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2021 Will Be The Year Birmingham City Centre Leaps Forward And Other Reasons To Be Cheerful

It's not so bad, really...

Yes, there are problems. Birmingham (and Sandwell and Solihull) are in the midst of a light-touch local lockdown and a second autumn wave of the coronavirus seems inevitable. No wonder Birmingham’s property business seems to have decided to keep its head down and hope the bad thing goes away.

But look closely at some slivers of good property news emerging over just a few days and it opens onto a vista of a more nuanced West Midlands property market. Three stories you could easily have missed reveal some real prospects waiting to be grasped. Bisnow helps put a smile on your face by identifying them.

2021 Will Be The Year For Birmingham City Centre

Birmingham’s Selfridge’s department store is about to look very different. Whilst a refurbishment is taking place the facade’s 15,000 silver disks will be replaced by very large pink, black and white dogtooth roses designed by Osman Yousefzada. Once the department store has been repainted in blue, the silver disks will be reapplied and the colourful hoarding removed.

Hammerson is behind this first refreshment the iconic building has had since construction was completed in 2003.

The makeover comes as Hammerson itself attempts a reinvention in the wake of the pandemic and longer-term retail trends. Last month it equipped itself with £552M via a rights issue, allowing the business time to think. Less debt and less retail are expected to be part of the new look, and in Birmingham this means a heavier emphasis on leisure uses at the Bullring.

However, the loss earlier this month of Simon Betty, the leading internal candidate to take over the Hammerson empire, who resigned to take a job elsewhere, may make life a little more complicated. He was widely expected to replace chief executive David Atkins.

Meanwhile, big developments are edging closer that will provide city centre landlords with new centres of gravity, new customers and new inspirations. Top of the list comes the Birmingham Smithfield scheme.

Lendlease was chosen as preferred developer for the former wholesale markets site in December 2018. Its plans for the 41-acre site include 2,000 new homes around a rethought market district.

Lendlease was chosen as preferred developer for the former wholesale markets site in December 2018. Its plans for the 41-acre site include 2,000 new homes around a rethought market district.

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Birmingham City Council forward plans reveal that both the award of the development contract and approval for the compulsory purchase order are scheduled for a meeting of the council’s ruling cabinet on 15 December.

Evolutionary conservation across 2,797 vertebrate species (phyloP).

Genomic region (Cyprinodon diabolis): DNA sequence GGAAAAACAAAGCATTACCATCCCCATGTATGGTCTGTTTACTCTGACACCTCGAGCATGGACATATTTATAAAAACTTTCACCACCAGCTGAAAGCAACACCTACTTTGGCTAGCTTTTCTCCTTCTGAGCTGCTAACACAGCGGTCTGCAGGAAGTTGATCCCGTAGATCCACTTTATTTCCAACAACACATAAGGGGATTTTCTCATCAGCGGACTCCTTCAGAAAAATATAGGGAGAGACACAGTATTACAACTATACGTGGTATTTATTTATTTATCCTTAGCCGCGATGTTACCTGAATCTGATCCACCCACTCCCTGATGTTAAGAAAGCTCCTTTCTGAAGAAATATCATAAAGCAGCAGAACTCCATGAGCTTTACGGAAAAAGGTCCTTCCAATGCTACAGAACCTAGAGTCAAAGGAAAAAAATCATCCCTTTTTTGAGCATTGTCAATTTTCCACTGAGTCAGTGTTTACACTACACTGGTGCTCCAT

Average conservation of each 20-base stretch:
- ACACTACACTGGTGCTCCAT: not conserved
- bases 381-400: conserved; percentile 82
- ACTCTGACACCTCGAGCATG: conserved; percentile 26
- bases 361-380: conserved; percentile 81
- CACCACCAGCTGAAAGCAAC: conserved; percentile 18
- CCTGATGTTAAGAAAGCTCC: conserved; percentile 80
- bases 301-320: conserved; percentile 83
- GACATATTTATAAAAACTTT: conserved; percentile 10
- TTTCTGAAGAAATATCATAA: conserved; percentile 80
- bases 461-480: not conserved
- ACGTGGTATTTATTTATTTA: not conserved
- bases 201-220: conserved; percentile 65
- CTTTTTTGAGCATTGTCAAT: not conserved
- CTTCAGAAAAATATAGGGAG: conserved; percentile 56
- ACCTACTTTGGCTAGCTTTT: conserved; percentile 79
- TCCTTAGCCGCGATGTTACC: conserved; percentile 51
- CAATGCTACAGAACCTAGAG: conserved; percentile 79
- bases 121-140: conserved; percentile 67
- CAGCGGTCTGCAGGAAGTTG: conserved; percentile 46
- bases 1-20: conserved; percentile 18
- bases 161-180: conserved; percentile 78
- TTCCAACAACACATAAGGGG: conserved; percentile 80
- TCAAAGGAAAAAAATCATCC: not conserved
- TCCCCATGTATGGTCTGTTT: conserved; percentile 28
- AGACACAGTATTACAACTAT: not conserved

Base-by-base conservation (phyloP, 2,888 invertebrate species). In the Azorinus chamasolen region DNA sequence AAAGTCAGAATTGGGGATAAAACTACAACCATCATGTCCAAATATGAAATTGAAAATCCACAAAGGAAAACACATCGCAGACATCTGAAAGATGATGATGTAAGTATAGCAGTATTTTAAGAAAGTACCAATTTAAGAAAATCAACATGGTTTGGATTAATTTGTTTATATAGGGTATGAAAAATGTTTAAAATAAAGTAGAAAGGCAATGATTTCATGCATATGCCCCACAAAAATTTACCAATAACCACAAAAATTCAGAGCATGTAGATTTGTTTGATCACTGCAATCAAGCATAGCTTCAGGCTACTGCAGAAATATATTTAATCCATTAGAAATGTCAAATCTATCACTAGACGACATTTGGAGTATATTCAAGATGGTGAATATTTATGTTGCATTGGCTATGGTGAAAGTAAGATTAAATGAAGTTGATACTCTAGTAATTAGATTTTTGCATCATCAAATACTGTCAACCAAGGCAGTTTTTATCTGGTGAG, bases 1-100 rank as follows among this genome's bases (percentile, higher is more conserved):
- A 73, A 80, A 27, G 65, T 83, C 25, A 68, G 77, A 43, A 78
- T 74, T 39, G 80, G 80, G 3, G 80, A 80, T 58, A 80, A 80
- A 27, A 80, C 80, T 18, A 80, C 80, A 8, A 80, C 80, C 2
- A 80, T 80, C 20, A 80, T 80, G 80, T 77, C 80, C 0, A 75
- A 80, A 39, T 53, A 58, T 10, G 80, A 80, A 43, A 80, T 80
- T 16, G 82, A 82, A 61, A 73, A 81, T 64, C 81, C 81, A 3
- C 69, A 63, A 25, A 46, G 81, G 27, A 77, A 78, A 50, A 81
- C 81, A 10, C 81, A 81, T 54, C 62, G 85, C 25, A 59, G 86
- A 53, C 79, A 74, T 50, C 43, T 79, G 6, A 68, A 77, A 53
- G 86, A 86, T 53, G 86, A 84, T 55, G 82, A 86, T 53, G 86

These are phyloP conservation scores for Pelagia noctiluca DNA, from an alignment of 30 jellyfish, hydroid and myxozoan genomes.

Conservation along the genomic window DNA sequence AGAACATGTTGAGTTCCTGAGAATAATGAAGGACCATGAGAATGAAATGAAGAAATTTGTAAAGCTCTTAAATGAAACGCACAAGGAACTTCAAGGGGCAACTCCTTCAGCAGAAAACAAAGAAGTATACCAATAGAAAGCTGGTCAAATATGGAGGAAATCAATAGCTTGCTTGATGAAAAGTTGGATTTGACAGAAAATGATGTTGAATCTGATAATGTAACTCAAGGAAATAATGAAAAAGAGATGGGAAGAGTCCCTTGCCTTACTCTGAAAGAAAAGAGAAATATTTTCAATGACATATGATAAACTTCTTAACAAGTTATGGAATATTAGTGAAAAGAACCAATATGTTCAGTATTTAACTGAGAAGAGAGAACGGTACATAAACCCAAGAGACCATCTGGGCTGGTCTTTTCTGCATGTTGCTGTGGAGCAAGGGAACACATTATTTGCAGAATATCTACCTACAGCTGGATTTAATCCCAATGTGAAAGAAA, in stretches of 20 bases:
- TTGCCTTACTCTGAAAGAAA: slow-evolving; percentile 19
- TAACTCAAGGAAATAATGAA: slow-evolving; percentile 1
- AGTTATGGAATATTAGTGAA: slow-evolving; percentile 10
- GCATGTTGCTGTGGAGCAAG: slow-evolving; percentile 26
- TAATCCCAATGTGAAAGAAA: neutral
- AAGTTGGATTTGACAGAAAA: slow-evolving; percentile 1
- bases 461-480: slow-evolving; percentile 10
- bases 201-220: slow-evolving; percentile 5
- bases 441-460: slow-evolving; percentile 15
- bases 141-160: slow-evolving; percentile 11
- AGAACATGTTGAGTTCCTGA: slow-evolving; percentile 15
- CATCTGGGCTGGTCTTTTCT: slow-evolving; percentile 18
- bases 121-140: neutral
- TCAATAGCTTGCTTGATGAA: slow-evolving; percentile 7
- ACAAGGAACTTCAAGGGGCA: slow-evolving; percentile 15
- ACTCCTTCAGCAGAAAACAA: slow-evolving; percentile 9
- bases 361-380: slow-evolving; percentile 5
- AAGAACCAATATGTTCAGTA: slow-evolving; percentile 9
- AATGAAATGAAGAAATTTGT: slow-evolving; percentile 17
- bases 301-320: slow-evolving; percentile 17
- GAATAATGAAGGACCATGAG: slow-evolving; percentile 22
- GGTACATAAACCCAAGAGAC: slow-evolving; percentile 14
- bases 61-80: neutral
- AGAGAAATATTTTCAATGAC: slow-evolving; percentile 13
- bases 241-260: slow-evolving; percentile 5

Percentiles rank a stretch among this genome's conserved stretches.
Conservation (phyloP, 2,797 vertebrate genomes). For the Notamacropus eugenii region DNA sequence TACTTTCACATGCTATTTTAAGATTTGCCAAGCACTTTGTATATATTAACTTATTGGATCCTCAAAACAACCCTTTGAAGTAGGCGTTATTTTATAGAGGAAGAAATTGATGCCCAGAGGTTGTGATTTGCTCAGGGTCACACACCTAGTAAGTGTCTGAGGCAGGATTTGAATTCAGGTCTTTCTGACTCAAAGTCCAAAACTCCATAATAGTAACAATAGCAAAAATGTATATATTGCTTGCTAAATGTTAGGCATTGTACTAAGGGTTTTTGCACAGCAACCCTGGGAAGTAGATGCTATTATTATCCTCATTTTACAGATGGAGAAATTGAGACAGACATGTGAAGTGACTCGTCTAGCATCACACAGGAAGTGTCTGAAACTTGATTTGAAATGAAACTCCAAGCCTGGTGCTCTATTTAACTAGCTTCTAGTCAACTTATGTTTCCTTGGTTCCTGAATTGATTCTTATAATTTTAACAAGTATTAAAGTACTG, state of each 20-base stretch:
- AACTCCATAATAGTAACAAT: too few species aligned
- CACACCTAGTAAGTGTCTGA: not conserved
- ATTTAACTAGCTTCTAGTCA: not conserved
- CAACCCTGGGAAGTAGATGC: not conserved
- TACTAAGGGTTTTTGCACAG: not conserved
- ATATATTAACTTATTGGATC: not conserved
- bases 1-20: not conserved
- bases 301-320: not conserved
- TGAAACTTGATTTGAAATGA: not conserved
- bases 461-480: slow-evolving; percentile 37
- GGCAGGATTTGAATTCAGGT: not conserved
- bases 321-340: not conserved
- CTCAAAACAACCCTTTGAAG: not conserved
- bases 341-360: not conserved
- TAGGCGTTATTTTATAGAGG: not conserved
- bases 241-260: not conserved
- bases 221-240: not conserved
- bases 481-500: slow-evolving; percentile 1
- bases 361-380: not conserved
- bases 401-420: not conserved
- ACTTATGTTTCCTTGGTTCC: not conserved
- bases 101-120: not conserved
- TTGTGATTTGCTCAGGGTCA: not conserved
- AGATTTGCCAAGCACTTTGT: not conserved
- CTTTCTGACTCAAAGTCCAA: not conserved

Add to this the start of the main construction works for HS2, and 2021 will truly be a year to watch in Birmingham city centre.

Some Property Businesses Are Thriving

In normal times a 12K SF city centre office letting wouldn’t rate much more than a shrug, but if that deal is to a property consultancy that chose to expand when many of its peers are launching large-scale redundancy consultations, then it is well worth a pause for thought.

Carter Jonas has been operating in flexible floorspace at Two Snowhill for four years. Now it has decided to take a permanent base on the eighth floor to service clients including Highways England, National Trust and Homes England.

The Carter Jonas move comes as JLL prepares to shed 200 UK-based jobs, with Knight Frank, Avison Young, BNP Paribas Real Estate and CBRE also cutting their headcounts, the latter by as many as 250. Consultations on many of the redundancies are due to complete this month.

The secret of Carter Jonas’ success is its portfolio of infrastructure work and public sector clients. It is a lesson the transaction-based brokerage firms are already learning. 

The Shed Frenzy Has A Long Way To Go

Birmingham-based St Modwen has announced a 1.5M SF logistics floorspace development programme for 2021, including 285K SF in the Midlands, with Tamworth top of its list. Construction starts this month on two 48.8K SF units, which can be combined, and one 63K SF unit, all ready for occupation in June 2021.

It’s not difficult to see why St Modwen is keen. Since the business executed its beds-and-sheds pivot the numbers have been looking good. Industrial and logistics now accounts for 48% of the company’s total portfolio, delivering an attractive c. 8% yield on cost and c. 9% yield on incremental capital expenditure 

Investors are piling in, too. The prospect of acquiring Amazon’s 700K SF Rugeley depot is exciting bidders at an asking price reported to be around £85M, whilst yet more wait for a chance to grab a large Midlands regional offering from Legal & General as it picks this moment to sell from its £2.3B logistics portfolio. Yields hovering around 4% are now normal for grade-A logistics property stock.

Developers and investors with the right sites in their sights, and good timing, will be the stars of the 2021 commercial property market. If you want to make it in the Midlands property scene, get with the sheds.